iPhone vs DSLR

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Updated November 9, 2022

The best digital cameras come in many forms. Sometimes they come as their own device, such as one of the best DSLR cameras, and other times they’re part of multi-tooled gadgets, like a smartphone. There’s much debate between these two camera types. So below, we’re going to run through the difference between iPhone vs DSLR cameras.


  • iPhone cameras can capture beautiful images and video but don’t yet compare to the quality of a standalone camera option.
  • DSLRs are considered higher-end cameras with better image quality and feature and lens options.
  • DSLRs are best used as professional cameras for capturing high-resolution images.

If you’re not an Apple user, we have a more general article explaining phone cameras vs DSLRs.

Insider Tip

iPhone users can set the focus by touching a specific area on the screen before taking a photo.

Difference Between DSLR Camera vs iPhone Camera

So, do the engineers over at Apple even compare to the top camera manufacturers like Canon or Nikon? The answer, as it so often is, depends. There are a handful of specs and areas to consider, and you need to match what fits your personal preferences.

All that being said, there are some definitive lessons to draw from comparing the hardware and feature options between cell phone cameras vs digital cameras, like DSLRs. But remember, these differences vary depending on the iPhone’s generation and the specs of the DSLR camera.

Image Quality

To put the matter to rest: if it’s photo quality you seek, you’re in better hands with the DSLR. The Apple camera is certainly nothing to sneeze at, and it gets better with each passing generation. However, a DSLR outperforms the smartphone camera in many areas.

A DSLR camera’s resolution, image sensor, and focal length are all superior to even the most modern iPhone (currently the iPhone 14 Pro Max). In addition, a larger sensor makes it ideal for professional photography and high and low-light images.

The DSLR also has the advantage of optical zoom, which means that it uses a lens to zoom physically. Apple iPhones use digital zoom, making pictures grainy when zoomed in.

If you want to learn more about how other digital cameras compare, we have an article covering DSLRs vs point and shoot cameras.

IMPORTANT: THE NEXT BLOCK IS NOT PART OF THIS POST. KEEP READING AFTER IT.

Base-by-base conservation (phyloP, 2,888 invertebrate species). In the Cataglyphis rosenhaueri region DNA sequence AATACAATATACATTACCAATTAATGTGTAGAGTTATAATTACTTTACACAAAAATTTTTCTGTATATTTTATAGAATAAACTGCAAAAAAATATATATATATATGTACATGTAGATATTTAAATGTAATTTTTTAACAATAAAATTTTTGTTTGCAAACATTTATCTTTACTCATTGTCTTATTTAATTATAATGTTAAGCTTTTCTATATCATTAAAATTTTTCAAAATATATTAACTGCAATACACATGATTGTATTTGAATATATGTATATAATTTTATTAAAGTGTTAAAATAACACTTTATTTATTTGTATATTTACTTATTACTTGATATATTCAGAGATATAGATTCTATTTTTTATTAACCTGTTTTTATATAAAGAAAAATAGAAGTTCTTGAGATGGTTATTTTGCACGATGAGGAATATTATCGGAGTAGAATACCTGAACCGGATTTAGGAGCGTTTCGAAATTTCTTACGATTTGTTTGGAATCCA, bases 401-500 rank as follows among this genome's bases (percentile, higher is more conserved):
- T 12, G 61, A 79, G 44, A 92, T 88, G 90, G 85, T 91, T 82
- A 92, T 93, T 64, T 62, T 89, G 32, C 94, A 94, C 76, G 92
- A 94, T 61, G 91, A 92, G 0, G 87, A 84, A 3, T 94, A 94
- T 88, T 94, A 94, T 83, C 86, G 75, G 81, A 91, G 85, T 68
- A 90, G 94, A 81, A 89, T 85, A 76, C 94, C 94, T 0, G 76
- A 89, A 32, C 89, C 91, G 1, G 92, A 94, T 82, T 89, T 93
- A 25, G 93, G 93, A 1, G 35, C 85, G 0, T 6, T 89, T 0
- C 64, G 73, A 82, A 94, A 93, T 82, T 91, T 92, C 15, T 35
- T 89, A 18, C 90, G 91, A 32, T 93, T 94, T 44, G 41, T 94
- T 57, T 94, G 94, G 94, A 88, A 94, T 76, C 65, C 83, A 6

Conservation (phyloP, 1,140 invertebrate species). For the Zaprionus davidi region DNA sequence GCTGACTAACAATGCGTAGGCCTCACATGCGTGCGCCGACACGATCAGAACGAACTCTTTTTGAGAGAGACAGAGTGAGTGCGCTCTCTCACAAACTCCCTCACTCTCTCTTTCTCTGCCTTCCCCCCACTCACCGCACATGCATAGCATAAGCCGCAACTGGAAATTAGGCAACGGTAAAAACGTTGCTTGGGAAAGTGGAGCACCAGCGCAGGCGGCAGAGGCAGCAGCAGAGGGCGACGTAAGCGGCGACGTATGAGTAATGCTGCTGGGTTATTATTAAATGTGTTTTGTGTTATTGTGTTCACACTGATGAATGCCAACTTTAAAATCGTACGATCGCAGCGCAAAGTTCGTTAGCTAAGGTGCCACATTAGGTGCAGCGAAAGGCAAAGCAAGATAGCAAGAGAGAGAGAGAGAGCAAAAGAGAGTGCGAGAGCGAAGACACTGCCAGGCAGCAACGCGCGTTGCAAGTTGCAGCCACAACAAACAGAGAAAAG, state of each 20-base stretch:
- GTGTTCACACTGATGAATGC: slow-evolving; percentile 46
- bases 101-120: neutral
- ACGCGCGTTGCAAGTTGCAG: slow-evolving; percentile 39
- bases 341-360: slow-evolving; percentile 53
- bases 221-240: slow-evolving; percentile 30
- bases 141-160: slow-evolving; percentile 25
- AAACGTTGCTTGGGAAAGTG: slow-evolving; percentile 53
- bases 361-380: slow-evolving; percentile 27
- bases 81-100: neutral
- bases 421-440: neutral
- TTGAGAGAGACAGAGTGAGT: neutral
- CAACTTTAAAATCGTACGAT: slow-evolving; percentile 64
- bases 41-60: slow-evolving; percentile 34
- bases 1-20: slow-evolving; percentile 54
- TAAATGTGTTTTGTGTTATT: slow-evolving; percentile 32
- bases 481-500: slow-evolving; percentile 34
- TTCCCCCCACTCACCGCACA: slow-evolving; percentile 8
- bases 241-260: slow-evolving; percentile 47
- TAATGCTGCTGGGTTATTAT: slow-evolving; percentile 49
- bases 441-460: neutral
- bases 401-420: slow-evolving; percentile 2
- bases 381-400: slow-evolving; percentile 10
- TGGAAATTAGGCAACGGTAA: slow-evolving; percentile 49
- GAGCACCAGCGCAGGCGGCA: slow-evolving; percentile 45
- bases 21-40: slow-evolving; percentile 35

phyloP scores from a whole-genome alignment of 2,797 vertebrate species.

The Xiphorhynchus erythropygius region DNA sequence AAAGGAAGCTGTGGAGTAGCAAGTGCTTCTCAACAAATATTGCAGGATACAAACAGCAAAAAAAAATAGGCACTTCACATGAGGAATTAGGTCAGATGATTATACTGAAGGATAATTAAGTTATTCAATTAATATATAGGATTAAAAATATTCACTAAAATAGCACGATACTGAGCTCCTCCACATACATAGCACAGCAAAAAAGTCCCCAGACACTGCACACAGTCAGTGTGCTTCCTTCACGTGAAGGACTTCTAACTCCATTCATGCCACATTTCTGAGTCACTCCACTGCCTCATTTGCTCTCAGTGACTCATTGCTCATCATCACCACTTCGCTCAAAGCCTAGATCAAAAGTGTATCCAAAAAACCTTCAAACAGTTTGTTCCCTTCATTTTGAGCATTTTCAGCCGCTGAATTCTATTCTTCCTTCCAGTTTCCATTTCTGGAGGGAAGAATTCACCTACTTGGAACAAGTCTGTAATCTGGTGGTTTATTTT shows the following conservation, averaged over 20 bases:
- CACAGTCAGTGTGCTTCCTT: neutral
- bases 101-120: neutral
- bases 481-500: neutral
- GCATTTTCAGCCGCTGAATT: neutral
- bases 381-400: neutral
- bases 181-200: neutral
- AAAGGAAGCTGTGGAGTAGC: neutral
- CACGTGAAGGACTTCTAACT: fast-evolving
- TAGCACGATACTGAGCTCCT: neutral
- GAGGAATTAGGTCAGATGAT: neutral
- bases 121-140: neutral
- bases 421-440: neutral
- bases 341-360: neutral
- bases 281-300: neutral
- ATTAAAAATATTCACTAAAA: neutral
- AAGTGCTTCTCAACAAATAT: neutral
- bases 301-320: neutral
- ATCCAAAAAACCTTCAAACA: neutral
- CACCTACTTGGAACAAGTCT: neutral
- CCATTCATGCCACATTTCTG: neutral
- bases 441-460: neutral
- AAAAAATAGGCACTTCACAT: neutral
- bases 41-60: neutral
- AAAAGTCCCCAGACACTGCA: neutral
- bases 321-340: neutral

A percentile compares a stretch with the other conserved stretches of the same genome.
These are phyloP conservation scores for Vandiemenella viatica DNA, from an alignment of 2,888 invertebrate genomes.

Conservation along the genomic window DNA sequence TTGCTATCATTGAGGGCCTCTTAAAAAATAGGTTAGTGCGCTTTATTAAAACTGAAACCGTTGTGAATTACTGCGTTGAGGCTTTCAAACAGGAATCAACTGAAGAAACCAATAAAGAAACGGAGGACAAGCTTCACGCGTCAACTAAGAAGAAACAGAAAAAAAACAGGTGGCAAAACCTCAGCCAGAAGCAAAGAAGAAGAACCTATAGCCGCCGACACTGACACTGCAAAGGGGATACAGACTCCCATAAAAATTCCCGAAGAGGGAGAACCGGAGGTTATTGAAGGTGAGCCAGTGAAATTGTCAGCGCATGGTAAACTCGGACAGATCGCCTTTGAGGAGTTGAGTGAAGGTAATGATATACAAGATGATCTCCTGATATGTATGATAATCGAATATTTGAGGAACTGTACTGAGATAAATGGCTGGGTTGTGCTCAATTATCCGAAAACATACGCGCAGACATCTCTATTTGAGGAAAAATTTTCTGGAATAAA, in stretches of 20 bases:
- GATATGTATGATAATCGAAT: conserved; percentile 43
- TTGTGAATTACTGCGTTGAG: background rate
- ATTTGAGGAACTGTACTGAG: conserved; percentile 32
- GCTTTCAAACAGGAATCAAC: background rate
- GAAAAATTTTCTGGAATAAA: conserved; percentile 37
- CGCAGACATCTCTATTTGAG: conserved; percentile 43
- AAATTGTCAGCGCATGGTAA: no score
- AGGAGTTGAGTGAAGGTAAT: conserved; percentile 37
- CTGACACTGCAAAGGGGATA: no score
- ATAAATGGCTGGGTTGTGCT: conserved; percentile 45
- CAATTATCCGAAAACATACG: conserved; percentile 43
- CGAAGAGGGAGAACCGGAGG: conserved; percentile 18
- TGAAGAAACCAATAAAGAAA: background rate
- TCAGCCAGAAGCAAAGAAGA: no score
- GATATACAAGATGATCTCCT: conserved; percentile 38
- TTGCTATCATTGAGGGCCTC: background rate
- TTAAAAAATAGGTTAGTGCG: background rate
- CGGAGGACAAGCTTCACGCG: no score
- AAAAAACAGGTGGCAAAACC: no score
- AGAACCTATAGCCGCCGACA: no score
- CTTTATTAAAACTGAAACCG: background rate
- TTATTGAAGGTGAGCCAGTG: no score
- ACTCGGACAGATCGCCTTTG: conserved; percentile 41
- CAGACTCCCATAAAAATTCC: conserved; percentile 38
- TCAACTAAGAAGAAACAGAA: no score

Anyone who owns Apple products understands how user-friendly the interface is. Navigating Apple smartphone photography is simple, while in comparison, DSLRs can be complicated. There’s a lot to understand, and it takes a while to fully figure out the manual settings required to capture the best photo in different situations.

iPhones are also just plain easier to lug around. They fit in your pocket and weigh much less than DSLRs.


Photographing the sun without a solar filter will damage your camera’s digital sensor.

Features and Lenses

While an adequate amount of features are built into the Apple camera software, they don’t match up to the seemingly infinite amount of manual options, controls, and lenses available with DSLR cameras.

STAT: In 2021, over 3 trillion (yes, trillion) photographs were taken by Apple iPhone users. (source)


It’s hard to compare pricing because iPhones are much more than a cell phone camera. But DSLRs range anywhere from a few hundred to fifty thousand dollars. On average, DSLRs cost around $600-$1,000. Of course, an iPhone costs similarly, but you get much more than a camera feature.

iPhone vs DSLR FAQs

What are mirrorless cameras?

Mirrorless cameras have a digital sensor directly exposed to the light and use an electronic viewfinder to let the photographer see the image they’re capturing.

When should I use portrait mode?

Portrait mode is for whenever you want to blur the background and highlight a specific subject.

How do I improve my iPhone camera’s quality?

Always check your lighting, and do what you can to stabilize the phone while taking photos.
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